Photo courtesy of The New Yorker.
In 2004, the people at The New Yorker set out on a daunting task—to compile in one massive collection every single cartoon that has ever been published in the magazine since it first hit shelves on February 21, 1925. Cartoon Editor-in-chief and wit-extraordinaire Robert ‘Bob’ Mankoff had this to say about the accomplishment: “From the start of the process, we were relentless, unsparing, obsessive, compulsive, and even possessed in our efforts. We examined every single page … to ensure not a single cartoon was missed. In the end, after examining more than four hundred thousand pages, we found 70,363 cartoons” (Mankoff, vi).
The New Yorker cartoon is distinct in its methods, according to Mankoff: “a single-line caption and a carefully thought-out integrated situation in which image and caption are interdependent” (vi). It is the brevity of the wit that makes it a) so funny, and b) so impressive. A lot of the laughter expelled at a New Yorker funny is done so at a subconscious recognition of cleverness with so much truth and absurdity packed into a few words and one still image. Rarely do we see more than one speaker in a New Yorker cartoon, and most often the quip is delivered in seven words or less.
Cartoons of this sort, meaning ones that appear in contemporary popular magazines and newspapers like The New Yorker, Playboy or The Wall Street Journal, are “a comic snapshot, a funhouse mirror, of their time” (vi). They represent the modes of thought, desires, conventions, cultural consciousness and social zeitgeist of the time in which they were drawn. Examining the history of the New Yorker cartoon bank has provided an obscure lens into the history of the nation and the shifts in the American identity since the 20s, but a lens nonetheless.
Historians rely on many sources to understand “the times” in which they study. Everything from the obvious (newspapers and magazines) to the not-so-obvious (grocery lists and accounting ledgers) provide clues to our past. Humor is no different. Discovering what people found funny in 1925 versus what we laugh at today informs us a lot about the metamorphosis of the American identity. Some things never change—Americans have always found politics, religion and sex topics to make fun of and laugh at. On the other hand, racism, feminism, pacifism, and many other “isms” are constantly reshaping our sense of humor. You can see all this by looking at some of the comedy over the last 90 years that has made it into the New Yorker.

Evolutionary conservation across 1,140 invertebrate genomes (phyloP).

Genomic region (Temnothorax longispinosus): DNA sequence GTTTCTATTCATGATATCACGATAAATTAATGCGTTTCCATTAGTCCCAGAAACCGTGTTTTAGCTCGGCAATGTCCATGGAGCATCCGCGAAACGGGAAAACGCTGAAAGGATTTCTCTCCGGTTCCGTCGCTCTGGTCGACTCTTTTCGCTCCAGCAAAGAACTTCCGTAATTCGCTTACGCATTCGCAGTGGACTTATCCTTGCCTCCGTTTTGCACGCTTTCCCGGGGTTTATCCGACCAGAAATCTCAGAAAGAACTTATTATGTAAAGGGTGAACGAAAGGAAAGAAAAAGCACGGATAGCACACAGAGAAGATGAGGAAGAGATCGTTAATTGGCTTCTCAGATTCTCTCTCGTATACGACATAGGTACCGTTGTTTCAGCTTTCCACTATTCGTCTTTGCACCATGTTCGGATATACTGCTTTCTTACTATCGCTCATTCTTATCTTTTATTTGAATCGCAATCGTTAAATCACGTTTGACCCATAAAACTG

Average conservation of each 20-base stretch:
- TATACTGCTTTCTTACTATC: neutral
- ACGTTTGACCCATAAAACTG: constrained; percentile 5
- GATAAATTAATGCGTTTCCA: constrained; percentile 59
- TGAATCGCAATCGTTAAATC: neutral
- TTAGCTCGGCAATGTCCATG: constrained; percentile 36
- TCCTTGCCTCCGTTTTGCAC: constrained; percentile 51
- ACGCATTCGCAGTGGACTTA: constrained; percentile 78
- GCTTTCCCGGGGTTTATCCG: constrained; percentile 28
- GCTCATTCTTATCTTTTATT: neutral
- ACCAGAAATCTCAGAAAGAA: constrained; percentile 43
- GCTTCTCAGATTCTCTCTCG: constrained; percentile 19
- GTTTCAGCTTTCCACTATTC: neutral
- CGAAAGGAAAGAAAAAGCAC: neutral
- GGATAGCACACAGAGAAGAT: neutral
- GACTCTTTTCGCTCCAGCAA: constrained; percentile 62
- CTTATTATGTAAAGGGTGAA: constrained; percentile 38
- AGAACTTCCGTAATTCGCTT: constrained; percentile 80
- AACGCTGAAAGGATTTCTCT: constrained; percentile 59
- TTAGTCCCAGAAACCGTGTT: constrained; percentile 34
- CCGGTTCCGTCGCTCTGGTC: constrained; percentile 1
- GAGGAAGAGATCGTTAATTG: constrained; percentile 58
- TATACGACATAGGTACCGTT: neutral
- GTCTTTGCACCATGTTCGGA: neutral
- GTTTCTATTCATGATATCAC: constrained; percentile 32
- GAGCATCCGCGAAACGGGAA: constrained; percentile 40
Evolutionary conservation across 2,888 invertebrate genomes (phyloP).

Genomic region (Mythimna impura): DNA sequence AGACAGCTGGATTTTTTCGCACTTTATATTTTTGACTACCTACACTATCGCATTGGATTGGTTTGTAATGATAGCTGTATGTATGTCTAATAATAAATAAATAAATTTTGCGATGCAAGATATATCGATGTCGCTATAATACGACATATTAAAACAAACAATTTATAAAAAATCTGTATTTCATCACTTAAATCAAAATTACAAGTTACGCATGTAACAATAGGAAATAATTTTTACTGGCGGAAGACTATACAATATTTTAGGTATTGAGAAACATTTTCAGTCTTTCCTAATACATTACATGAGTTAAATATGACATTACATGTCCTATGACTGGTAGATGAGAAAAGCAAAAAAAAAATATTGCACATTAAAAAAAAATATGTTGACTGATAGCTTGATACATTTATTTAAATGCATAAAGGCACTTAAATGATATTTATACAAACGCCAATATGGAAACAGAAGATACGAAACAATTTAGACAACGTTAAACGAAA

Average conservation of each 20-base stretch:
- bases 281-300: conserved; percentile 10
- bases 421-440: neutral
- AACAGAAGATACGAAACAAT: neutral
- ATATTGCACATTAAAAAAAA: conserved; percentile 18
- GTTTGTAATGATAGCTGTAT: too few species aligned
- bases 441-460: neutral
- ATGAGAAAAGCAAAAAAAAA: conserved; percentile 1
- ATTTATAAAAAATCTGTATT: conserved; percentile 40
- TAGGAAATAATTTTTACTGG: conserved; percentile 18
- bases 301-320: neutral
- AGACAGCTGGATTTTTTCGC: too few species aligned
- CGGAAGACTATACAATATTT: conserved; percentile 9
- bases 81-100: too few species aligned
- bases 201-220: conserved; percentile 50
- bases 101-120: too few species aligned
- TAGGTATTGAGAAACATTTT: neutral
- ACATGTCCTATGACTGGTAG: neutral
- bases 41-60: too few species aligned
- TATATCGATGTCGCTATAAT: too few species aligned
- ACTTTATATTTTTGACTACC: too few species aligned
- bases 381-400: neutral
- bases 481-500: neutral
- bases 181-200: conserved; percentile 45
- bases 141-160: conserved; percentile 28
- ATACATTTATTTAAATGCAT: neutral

Editor David Remnick notes how “remarkable it is how closely readers pay attention to the subtleties, the evolving genres, the mix of topical jokes and social criticisms” (Remnick, viii). It’s true—one cannot enjoy a New Yorker issue without noticing one or two characteristics about the cartoons. Often, when I talk to other New Yorker subscribers, we reference the cartoons more than the articles themselves. Why do we do this? Is it because a comical drawing provides a small moment of relief in such a heavily rhetorical magazine? Like a clown at the circus, one whose role is to provide a break from the action and anxiety we feel from watching the trapeze artist somersault though the air or the lion-tamer stick his head into the jaws of a beast, is it this grounding in reality and humor that attracts our attention? Perhaps, but there is a very large argument to prove that idea false as well.
If New Yorker cartoons are only hilarious insofar that they exist interspersed among the intellectual giant that is the magazine itself, then why do they turn up in so many other places outside the domain of excellent journalism? New Yorker cartoons sell books, make it onto desktop calendars and we see them magnetized to the refrigerators or pinned to the bulletin boards of so many offices around the world. As much as we may like to think that a one-slide/one-snide drawing provides relief to an otherwise heavily-engaged reading, the fact that so much of the work is timeless and boundless trumps that suggestion.
The fact is, “the cartoons are essential to The New Yorker. They are what readers read first. (Don’t lie. You know it’s true.) They set the tone of the magazine. They are, in fact, the emblem of the magazine, and as far as editor David Remnick can tell, the longest-running popular comic genre in American life” (Remnick).